Also, in addition to Chris Mocko, our official pacer, the other pacer—who would take us through 20 miles—was Kim Conley, the 2012 Olympian in the 5000. It’s not everyday (any day?) you get to run alongside an Olympian for 20 miles, and I reminded myself to be keenly aware of the awesomeness of the situation.

Stay on their butts.

In the pack at mile 8. The man with the visor is our amazing pacer.
One thing that was stressing me out was the targets Mocko had said for the two halves. When one woman asked, I swear he responded with something like 1:21:41 for the first, and 1:21:21 for the second, but that didn’t add up. I spent a few miles (seriously) debating this. Did I hear him wrong? Can I not do math? Crap. But still, I would not give up running with this group. First because I didn’t have a single morsel of belief that I could go faster, and second because it was so unbelievably amazing to have someone try to distract you for 26 miles.

You’re all I ever wanted…

We came through the half in 1:21:16, and the swarm breathed a collective sigh of relief (some cheered) that we were right on pace. I was relieved because—proving that I cannot do math mid-marathon—I mistakenly thought we were ahead of my planned 6:12 pace (we were actually a few seconds slow). Either way, we had not gone out as slowly as I worried, and we didn’t have the daunting task of trying to speed up in the second half. My coach later pointed out that 1:21:16 would have been a half-marathon PR a little over a month ago. Fortunately, I did not think about that. I was actively trying to not think about anything. Not think about how we were only halfway. Not think about how that was the easy half, and it was going to get much harder. But with every mile, it was getting more and more difficult to not think. I tried to get as close to Mocko as possible so I could focus on what he was saying, not on any doubts trying to squeeze their way in.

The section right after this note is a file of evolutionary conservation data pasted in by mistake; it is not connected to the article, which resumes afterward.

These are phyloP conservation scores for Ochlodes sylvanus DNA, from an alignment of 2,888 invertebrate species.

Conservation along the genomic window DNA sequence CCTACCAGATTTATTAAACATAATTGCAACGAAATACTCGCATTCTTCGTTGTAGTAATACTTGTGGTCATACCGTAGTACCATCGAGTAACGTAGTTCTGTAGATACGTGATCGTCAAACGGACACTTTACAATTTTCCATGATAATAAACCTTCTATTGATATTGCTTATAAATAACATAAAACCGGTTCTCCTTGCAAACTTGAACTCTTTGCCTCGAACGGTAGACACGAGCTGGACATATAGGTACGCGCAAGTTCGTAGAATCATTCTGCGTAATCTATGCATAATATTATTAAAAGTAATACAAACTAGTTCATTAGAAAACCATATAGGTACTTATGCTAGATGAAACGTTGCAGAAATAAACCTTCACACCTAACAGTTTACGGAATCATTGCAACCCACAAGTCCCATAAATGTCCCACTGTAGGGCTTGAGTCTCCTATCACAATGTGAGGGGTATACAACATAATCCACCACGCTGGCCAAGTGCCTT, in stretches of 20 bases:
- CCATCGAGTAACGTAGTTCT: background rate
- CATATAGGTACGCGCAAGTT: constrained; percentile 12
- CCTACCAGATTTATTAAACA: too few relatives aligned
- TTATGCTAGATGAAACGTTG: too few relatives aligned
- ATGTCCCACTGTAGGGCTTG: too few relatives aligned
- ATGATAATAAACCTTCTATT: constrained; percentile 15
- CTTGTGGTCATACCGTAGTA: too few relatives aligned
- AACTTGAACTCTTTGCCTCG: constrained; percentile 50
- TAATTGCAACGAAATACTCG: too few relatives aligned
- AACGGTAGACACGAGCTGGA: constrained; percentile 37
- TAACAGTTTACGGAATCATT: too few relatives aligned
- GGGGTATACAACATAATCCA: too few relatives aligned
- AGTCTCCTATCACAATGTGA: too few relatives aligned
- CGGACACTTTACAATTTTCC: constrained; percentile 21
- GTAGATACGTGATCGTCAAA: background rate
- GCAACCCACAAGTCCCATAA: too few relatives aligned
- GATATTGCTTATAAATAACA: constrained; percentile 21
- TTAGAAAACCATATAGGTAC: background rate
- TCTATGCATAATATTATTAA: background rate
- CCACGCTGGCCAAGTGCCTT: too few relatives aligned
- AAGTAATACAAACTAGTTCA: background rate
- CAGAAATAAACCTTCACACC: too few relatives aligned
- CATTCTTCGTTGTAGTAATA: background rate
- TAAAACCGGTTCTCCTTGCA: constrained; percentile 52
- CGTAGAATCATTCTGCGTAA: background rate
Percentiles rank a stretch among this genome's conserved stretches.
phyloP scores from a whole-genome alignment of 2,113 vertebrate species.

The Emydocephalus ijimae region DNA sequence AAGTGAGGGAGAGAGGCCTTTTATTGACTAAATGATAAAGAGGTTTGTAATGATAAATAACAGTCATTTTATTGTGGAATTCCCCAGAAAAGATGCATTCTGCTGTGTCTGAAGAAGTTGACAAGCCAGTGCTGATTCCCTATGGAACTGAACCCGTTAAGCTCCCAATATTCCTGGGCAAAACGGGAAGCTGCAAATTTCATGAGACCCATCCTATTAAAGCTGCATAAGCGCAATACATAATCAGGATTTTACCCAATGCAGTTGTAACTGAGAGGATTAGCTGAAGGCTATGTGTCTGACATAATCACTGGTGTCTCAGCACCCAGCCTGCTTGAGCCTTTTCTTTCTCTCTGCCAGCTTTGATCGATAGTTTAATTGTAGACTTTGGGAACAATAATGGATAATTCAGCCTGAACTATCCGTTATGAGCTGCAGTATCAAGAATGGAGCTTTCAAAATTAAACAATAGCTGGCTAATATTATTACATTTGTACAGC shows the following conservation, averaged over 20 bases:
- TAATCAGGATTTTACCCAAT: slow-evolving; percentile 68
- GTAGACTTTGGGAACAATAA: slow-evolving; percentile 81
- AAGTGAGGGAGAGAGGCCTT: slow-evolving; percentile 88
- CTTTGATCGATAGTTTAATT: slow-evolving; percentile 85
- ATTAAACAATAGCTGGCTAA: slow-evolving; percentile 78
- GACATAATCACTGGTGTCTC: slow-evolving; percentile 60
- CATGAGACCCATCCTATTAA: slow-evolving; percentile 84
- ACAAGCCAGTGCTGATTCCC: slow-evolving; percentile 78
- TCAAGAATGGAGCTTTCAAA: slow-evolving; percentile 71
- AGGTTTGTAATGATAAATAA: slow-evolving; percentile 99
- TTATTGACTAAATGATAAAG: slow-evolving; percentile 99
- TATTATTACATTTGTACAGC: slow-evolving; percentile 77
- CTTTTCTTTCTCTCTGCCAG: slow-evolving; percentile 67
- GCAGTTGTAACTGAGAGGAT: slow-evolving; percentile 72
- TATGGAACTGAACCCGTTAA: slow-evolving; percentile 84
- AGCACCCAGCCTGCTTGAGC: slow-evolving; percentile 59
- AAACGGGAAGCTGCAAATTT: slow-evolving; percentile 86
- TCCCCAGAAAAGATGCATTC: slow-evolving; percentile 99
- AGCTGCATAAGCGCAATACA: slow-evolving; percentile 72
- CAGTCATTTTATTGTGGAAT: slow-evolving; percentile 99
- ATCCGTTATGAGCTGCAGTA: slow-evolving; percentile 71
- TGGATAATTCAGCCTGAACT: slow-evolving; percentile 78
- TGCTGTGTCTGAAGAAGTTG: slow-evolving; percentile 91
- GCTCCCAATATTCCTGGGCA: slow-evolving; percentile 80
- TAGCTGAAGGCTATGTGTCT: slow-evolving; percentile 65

He asked us to dig deep for the next few miles, and I remember thinking, “And then what? We’ll be digging deep from here on out.” He was right though; miles 13-19 are always the toughest. It’s where I’ve fallen apart too many times, and I stationed my husband and parents in these miles so I would get a boost when I needed it most. I reminded myself I had done 16 in practice, and had added 3 miles with each workout. If this was just a workout day, I could at least get to 19 miles, so let's just take it mile by mile until 19. Surprisingly, I didn’t need any other mental pep talks just yet. I wasn't falling apart. I was still in this, despite the pace and the distance we had already covered. I saved my stores of motivation (mantras, people to think about, encouraging tidbits) for later. Try to get through one more mile without having to fight too hard. Each mile ticked by and I was still doing okay. I just tried to blur everything out but what Mocko said about television shows, non-alcoholic beer, or that guy in the tutu. And I sang silently in my head.